As of the day of writing, I no longer own this lens. I thought it would be fitting to write a farewell review of the marvelous Nikon 28mm f/1.4E ED. Why did I sell it? I think it is best to address this from the start. In the end, it came down to a trade-off that has been present in many of my recent posts; weight & bulk vs. good enough. You see, I adore the Nikon 28mm. It is one of the best lenses I have ever owned. Perhaps the best lens, period. However, I acquired an alternative in the Leica Q that is almost as good but is much lighter and portable. This is why I parted with the Nikon 28mm. This doesn't take anything away from this beautiful piece of glass. If you accept it for what it is, you will love it.
Throughout this post, I will reference the Leica Q, the 28mm option that works best for me. But I mostly want this post to celebrate the Nikon 28mm F1.4E ED. It deserves it. Especially since there is so little available elsewhere on the internet. Nikon announced this lens back in 2017, right when the shift to mirrorless was accelerating. The 28mm F1.4E is an F-mount lens. I've used it on a Nikon Df with its native F-mount and a Nikon Z6ii through the FTZ converter. It is a shame this lens was launched as the DSLR era was ending. It never got the appreciation it would have received otherwise.
This lens has the goldilocks combination of being razor sharp without it becoming too much and has a lovely smooth transition out of focus with beautiful bokeh for a 28mm at wider apertures. Stop the lens down, and you get clarity that doesn't get harsh anywhere. A lot has been said about the 28mm focal length since it became the standard for most people because of smartphones. I find it works best in combination with another lens, something like a 50mm or a 75/85 mm. This is also how I shoot my Q, which is why I want the weight to be low, as I will carry another camera and lens most of the time with it. In the DSLR days, the Nikon 28mm would make for a great combination with the Nikon 58mm F1.4.
The large aperture of this lens helps a lot when shooting in darker conditions. I also like how it renders the out-of-focus areas at night. I took the shot below while walking around the Museum district in Amsterdam. The different museums vary quite a bit architecturally, and you can use some of the reflections creatively. It is one of my favorite spots in Amsterdam to shoot.
Another thing this lens does really well is sun stars. The points of the star are tight and don't spread out too much. Flare is well-controlled, and I find most of the images I took against the sun to be very pleasing. I like this example below from the narrow streets of Dubrovnik, where the light at the start of the golden hour provided an excellent opportunity to use a sun star.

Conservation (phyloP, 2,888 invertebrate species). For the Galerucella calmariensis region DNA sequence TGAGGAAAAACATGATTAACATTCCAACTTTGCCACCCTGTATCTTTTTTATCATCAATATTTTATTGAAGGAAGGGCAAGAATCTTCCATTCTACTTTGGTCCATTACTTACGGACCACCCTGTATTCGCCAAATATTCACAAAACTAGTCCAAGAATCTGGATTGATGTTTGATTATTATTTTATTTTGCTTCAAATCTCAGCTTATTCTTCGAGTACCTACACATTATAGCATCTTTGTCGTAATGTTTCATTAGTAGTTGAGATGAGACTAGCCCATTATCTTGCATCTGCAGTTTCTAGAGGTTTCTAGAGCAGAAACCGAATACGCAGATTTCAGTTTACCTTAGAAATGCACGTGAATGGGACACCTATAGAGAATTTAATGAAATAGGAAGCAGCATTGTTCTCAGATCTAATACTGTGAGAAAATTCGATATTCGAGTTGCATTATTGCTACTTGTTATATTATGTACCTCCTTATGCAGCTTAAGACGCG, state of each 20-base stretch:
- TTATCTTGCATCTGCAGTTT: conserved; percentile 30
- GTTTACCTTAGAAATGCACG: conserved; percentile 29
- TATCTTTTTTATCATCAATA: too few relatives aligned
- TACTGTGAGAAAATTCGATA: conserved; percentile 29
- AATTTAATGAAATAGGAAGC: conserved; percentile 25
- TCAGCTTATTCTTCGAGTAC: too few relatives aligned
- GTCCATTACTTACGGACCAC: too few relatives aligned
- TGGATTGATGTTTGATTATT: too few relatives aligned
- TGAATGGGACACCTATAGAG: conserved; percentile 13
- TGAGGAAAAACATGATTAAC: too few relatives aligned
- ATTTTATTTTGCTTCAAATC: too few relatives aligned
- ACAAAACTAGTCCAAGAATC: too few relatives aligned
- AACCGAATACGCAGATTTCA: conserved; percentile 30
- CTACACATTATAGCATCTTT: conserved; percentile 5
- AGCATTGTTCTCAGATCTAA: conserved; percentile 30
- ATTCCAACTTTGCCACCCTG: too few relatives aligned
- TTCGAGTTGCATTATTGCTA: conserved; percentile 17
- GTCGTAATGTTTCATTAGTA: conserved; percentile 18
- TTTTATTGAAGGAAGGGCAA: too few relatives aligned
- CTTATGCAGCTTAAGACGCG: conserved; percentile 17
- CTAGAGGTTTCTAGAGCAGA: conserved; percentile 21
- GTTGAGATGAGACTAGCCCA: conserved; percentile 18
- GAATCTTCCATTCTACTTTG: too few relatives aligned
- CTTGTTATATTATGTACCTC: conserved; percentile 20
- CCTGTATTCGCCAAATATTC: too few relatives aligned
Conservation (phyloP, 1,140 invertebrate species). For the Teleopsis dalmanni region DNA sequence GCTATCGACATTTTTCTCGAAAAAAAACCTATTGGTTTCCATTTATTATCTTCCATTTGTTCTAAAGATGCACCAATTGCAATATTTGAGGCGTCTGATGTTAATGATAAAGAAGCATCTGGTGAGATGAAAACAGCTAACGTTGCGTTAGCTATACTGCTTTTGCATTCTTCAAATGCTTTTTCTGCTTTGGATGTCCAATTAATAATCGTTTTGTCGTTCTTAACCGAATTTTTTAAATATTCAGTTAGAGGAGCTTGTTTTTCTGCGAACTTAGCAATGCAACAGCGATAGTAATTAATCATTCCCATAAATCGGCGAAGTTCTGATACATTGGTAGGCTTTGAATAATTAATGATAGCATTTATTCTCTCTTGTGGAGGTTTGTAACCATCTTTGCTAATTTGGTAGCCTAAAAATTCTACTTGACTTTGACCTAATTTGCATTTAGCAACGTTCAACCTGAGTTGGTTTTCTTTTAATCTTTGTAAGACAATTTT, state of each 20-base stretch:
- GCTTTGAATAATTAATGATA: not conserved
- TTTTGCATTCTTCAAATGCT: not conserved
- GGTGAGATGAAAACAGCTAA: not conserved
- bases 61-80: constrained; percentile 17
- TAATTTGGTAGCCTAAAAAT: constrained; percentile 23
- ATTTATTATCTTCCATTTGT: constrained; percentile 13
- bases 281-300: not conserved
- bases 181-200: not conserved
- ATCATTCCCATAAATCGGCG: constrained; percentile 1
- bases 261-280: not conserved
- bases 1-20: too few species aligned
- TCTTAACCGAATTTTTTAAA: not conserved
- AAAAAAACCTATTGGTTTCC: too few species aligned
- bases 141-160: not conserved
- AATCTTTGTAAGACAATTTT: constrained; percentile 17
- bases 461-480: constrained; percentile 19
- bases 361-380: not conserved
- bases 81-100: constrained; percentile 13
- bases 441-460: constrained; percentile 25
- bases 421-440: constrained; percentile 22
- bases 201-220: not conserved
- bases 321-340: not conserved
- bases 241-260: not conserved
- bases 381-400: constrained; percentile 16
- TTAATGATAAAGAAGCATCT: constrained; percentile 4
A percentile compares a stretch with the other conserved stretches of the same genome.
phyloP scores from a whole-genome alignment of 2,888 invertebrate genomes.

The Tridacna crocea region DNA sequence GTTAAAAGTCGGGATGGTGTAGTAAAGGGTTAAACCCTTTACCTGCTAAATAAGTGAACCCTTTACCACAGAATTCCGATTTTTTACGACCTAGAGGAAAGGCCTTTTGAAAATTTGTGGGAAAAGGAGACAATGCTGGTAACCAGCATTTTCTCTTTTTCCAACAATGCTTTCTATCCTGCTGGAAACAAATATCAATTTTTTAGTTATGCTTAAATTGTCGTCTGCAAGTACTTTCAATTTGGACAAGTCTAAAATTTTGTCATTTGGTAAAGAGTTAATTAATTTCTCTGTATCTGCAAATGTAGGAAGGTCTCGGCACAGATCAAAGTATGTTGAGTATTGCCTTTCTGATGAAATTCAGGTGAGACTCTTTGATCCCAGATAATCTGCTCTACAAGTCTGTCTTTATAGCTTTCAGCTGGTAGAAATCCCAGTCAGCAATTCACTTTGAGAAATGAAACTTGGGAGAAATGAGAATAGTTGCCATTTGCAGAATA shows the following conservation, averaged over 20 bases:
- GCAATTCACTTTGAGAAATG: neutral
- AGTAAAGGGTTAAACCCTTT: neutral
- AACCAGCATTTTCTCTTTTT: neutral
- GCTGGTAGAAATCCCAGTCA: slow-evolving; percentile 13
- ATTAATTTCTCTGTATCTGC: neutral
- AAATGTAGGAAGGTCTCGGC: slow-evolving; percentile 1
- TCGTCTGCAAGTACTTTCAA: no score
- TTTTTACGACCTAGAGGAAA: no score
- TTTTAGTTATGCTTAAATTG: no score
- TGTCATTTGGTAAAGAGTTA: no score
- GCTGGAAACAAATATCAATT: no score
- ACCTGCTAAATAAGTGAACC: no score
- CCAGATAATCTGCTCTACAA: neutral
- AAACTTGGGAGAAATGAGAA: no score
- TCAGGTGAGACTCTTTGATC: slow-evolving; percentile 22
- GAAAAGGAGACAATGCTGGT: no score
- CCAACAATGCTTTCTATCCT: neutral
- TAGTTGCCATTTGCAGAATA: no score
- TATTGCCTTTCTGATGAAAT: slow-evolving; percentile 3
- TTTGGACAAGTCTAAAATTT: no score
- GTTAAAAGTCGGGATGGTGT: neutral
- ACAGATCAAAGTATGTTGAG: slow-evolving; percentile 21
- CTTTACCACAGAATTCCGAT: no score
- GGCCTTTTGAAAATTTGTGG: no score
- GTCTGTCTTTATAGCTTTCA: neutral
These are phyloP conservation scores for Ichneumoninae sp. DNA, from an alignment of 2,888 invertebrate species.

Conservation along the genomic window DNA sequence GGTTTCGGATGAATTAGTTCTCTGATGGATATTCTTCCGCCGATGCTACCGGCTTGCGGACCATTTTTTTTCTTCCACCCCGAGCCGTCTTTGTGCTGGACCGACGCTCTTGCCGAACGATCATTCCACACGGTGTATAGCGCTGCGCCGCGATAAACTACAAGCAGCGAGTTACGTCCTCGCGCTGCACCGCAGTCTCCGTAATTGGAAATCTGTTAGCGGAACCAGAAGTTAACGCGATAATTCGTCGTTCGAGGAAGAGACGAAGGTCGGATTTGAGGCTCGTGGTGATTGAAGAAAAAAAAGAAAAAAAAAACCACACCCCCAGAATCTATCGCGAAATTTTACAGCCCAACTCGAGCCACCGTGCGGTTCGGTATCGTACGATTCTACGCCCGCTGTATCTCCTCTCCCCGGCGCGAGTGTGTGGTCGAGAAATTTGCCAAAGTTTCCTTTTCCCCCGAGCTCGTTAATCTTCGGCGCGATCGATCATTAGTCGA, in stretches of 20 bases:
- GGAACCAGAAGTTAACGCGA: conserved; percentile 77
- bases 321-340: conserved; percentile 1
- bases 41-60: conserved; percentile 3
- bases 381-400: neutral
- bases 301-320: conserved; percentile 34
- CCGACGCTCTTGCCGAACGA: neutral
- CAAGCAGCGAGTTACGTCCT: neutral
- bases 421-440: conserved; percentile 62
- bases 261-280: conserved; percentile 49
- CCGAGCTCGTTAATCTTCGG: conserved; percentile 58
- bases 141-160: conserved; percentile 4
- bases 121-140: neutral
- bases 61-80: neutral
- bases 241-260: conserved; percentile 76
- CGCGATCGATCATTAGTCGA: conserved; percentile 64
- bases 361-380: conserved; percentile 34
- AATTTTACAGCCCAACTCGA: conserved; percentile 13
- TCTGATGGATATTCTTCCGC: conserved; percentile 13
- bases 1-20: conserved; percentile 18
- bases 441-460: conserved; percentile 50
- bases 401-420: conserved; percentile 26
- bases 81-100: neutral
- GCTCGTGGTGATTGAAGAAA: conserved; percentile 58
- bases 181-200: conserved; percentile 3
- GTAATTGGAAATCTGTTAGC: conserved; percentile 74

Are there no drawbacks at all then to this lens? There is one that is consistent. The images from the Nikon 28mm are very bright, too bright. I usually dial down the highlights a little for most of my shots. With the Nikon 28mm, however, I had to downgrade the highlights, particularly on very sunny days significantly. I’ve seen this both on the traditional F-mount cameras and on the Z6ii I’ve been using, so it must have something to do with the lens. As drawbacks go, this is probably the only one I can think of. The Leica Q is notably easier to control in comparison.
Let's look at the tradeoff I made with selling the Nikon 28mm in favor of the Leica Q. I am sharing a few test shots below to show you the difference in quality. The Q is a great performer and well above my minimum bar of what I look for in a 28mm. However, there is no denying that the Nikon 28mm is a class better. Even at 1.4 vs. the Q's 1.7, it is sharper.
When you put the Nikon Z6ii with the FTZ adapter and the Nikon 28mm F1.4 next to the Leica Q, the difference is pretty straightforward if you value weight and portability. The Nikon combo comes in at 1475 grams, while the Q weighs only 640 grams. That is a noticeable difference.
I wonder where Nikon will go with their 28mm options for the Z system. They have chosen to build 1.8 and 1.2 options and no longer make 1.4 lenses. The 50mm 1.2 remains the only one as of the day of writing, but I understand there will be an 85mm coming as well. For 28mm, the only native option for the Z system is the tiny 28mm 2.8, which is more meant as a semi-pancake lens and perhaps most aimed for use on the Zfc. For now, if you want a large aperture 28mm on your Z camera, you will need to use the 28mm F1.4E with the FTZ adapter.
I will stick with my Leica Q but I am happy I had the chance to shoot with the Nikon 28mm F1.4E ED. Without a doubt one of the best lenses from the DSLR era.